COVID-19: Central zone active cases up Monday

‘We’ve now crossed the tipping point,’ says Hinshaw

Lacombe-Ponoka MLA Ron Orr speaks. (Emily Jaycox/Ponoka News)
Wreath laying ceremony held in Manfred

Ceremony marks 64th anniversary of Hungarian revolution, honours settlers

2020 Ponoka business awards
Ponoka chamber 2020 Business Award winners

The Ponoka and District Chamber of Commerce 2020 Business Awards were held… Continue reading

Ryen Williams, 11, with a lost miniature horse at JJ Collett Oct. 23. Photo by Don Williams
UPDATE: Owner found

Father and son found miniature horse while out for a walk at JJ Collett

Alberta has 3,651 active cases of COVID-19. (File photo)
432 new COVID cases sets another record Friday

Central zone holds steady at 126 active cases

The death of 19-year-old Jacob Michael Chitze of Edmonton has now been ruled a homicide following an ongoing RCMP investigation.
UPDATE: RCMP arrest youth for second degree murder of 19-year-old Jacob Chitze

Arrest made for the murder of Jacob Michael Chitze, 19.

(Black Press file photo)
Maskwacis RCMP welcomes new detachment commander

The Maskwacis RCMP detachment has a new detachment commander, Inspector Leanne MacMillan.… Continue reading

Pumpkins for the 46th Annual WDACS Pumpkin Ball on display at Vision Credit Union Wetaskiwin. Shaela Dansereau/ Pipestone Flyer.
46th Annual Pumpkin Ball held virtually this year

This year the pumpkins were sold over a six-day online auction.

Comedic actor Seth Rogen, right, and business partner Evan Goldberg pose in this undated handout photo. When actor Seth Rogen was growing up and smoking cannabis in Vancouver, he recalls there was a constant cloud of shame around the substance that still lingers. Rogen is determined to change that. (Maarten de Boer ohoto)
Seth Rogen talks about fighting cannabis stigma, why pot should be as accepted as beer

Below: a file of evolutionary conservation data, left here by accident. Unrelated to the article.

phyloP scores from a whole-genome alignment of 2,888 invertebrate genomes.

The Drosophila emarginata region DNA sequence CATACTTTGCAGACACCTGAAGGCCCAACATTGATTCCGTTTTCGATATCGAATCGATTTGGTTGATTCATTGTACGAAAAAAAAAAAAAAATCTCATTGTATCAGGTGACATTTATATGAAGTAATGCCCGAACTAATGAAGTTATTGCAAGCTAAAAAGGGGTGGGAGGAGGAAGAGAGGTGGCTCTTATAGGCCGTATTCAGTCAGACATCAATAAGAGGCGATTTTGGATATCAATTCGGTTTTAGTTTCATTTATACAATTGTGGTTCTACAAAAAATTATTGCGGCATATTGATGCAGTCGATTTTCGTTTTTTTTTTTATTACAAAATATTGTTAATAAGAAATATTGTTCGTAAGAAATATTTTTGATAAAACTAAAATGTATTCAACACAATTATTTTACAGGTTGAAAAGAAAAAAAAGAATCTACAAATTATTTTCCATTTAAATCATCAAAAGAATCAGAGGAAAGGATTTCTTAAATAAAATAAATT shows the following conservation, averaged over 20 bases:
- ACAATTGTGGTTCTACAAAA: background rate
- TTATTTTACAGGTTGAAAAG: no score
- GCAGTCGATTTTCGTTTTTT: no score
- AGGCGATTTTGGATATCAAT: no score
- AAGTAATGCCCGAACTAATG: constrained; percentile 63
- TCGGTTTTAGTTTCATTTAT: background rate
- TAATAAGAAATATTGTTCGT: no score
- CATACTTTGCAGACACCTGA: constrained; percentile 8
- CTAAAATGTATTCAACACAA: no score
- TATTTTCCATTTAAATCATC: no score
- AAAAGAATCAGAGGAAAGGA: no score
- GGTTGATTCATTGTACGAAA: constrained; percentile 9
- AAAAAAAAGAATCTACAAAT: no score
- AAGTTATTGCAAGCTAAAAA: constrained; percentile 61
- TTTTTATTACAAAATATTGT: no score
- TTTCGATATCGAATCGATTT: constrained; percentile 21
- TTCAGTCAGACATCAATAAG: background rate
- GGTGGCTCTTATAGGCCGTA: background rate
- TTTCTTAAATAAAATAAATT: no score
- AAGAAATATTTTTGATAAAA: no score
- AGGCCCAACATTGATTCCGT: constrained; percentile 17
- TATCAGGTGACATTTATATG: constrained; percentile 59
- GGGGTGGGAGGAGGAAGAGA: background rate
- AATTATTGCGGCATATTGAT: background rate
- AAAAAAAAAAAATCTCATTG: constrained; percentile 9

‘I smoke weed all day and every day and have for 20 years’

Leader of the Opposition Erin O’Toole rises during Question Period in the House of Commons Thursday October 22, 2020 in Ottawa. THE CANADIAN PRESS/Adrian Wyld
O’Toole tells Alberta UCP AGM Liberals were ‘late and confused’ on COVID response

He says Alberta Premier Jason Kenney has taken charge and not waited to make things happen

Alberta Premier Jason Kenney arrives for an announcement at a news conference in Calgary, Alta., Tuesday, Sept. 15, 2020. THE CANADIAN PRESS/Todd Korol
Inquiry into oil and gas foes to deliver report next year: Kenney

A lawsuit filed by environmental law firm Ecojustice argues the inquiry is politically motivated

The Canadian border is pictured at the Peace Arch Canada/USA border crossing in Surrey, B.C. Friday, March 20, 2020. More than 4.6 million people have arrived in Canada since the border closed last March and fewer than one-quarter of them were ordered to quarantine while the rest were deemed “essential” and exempted from quarantining. THE CANADIAN PRESS/Jonathan Hayward
Majority of international travellers since March deemed ‘essential’, avoid quarantine

As of Oct. 20, 3.5 million travellers had been deemed essential, and another 1.1 million were considered non-essential

This photo provided by Air Force Reserve shows a sky view of Hurricane Epsilon taken by Air Force Reserve hurricane hunter team over the Atlantic Ocean taken Wednesday, Oct. 21, 2020.   Epsilon’s maximum sustained winds have dropped slightly as it prepares to sideswipe Bermuda on a path over the Atlantic Ocean.  The National Hurricane Center says it should come close enough Thursday, Oct. 22, evening to merit a tropical storm warning for the island.  (Air Force Reserve via AP)
Hurricane Epsilon expected to remain offshore but will push waves at Atlantic Canada

Epsilon is not expected to have any real impact on land

Most Read